During my Easter break from classes, Kevin and I decided to get some traveling under our belts, and so we set out for Freiburg, the warmest, sunniest, southwestern-most city in Germany. Its climate is perfect for producing light, sweet wines, and it’s a popular launching point for trips into the nearby Schwarzwald (Black Forest). But Freiburg had no real attraction for us, save one: It’s the home of my brother’s high school best friend, Jack.
This may seem a tenuous connection at first, but we’re Southerners – Arkansans at that – and all Arkansans away from home can claim one another as friends, even if they don’t actually know each other that well. And as it turns out, we’re even related: My great uncle married his aunt, etc. Although that may seem even more tenuous connection than the first, there’s something to be said for being able to talk to someone who know where you’re from and knows where you’re coming from, and there are scant few of those in Germany. Although maybe more than could be expected.
It had been a few years since I’d seen Jack, but I remembered his being one of the more ambitious of my brother’s buddies, and in his life after college it’s clear that he has lost none of that “get up and go.” After graduating two years ago from Centenary College in Louisiana, he decided to move to Europe and see if he couldn’t play soccer for a European league. Now, Jack is a great soccer player – I believe he might even have been ranked first in the state when we were in high school – but he was under no illusions that he was a big fish in a small pond. Arkansas is hardly prime soccer territory – and Europe is clearly the Mecca of the soccer world. “I knew I wasn’t a Pélé or a Mirabella,” Jack told me, “but I wanted to see if I was any good.”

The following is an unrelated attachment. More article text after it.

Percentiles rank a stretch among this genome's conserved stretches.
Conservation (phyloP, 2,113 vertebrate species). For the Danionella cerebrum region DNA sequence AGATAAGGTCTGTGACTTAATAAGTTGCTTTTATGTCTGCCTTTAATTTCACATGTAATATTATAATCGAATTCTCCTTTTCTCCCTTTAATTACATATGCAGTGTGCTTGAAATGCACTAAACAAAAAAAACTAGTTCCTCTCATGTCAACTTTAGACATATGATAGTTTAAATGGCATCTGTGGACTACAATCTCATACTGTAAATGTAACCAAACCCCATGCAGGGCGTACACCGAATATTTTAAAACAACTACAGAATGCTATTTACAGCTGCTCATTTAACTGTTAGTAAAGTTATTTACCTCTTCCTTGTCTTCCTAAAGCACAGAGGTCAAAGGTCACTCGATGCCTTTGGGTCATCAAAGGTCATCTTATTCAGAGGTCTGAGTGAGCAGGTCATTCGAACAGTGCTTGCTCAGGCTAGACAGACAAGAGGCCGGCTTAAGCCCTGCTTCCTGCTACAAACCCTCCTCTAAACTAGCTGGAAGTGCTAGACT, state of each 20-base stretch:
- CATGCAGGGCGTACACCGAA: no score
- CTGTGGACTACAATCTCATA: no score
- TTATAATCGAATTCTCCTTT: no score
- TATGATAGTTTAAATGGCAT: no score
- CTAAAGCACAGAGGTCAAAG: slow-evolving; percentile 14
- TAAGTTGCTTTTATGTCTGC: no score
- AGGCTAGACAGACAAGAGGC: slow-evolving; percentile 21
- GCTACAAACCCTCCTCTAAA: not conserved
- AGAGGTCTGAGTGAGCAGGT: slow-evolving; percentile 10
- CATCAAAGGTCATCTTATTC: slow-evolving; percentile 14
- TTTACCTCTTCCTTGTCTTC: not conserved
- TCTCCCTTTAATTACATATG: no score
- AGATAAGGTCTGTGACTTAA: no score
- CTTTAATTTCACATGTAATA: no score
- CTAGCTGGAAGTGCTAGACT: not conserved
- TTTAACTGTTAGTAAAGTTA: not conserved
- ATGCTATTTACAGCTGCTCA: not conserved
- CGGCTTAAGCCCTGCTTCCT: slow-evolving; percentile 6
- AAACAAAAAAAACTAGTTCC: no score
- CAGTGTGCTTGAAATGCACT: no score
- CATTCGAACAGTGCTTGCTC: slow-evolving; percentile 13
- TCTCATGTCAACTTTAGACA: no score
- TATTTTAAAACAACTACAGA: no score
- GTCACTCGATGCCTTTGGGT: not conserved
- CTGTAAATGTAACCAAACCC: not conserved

Well, it turns out the Jack was pretty good and got picked up by a small semi-pro soccer club in the village of Durbach (pop. 4,000), about 40 minutes north of Freiburg. This, in and of itself, is an amazing accomplishment. Germans are crazy about their Fußball and have no shortage of their own highly skilled boys to chose from. Even their small, semi-pro leagues are highly competitive. Furthermore, Jack didn’t speak a word of German, and in this corner of Germany there are few Germans who speak English. “In order to understand the terms of my contract, I had to have a member of the team translate it into Spanish,” he said. “It was the only language I had in common with anyone.”
But what impresses me even more than his signing with a German team, is how he’s made a whole life for himself in a foreign country in less than two years. His first year here, he boarded with a family in Durbach and worked in a local winery (more on both of these later). Between the two, he became completely fluent in German, with only the slightest hint of a Southern accent. Now, he’s got his own apartment (and a German girlfriend) in Freiburg, where he’s studying for a master’s degree in exercise science at the prestigious Albert-Ludwig University. He also works at a wine research institute and occasionally schleps tables and plays guitar at a local Irish pub. And of course, he’s still playing soccer for Durbach.
I’ve lived in Germany for four months now and have come to feel myself quite at home. But I can never imagine creating a life for myself the way Jack has, even if I were to live here a dozen years. So more than anything else in Freiburg, Jack was the main attraction, and in touring around with him for several days, I saw more of “the real Germany” than I’ve seen all year. Funny that it was with an Arkansan as my guide.
[Jack with the lovely and talented Anja, who is studying to be a journalist for public television. Needless to say, we hit it right off.]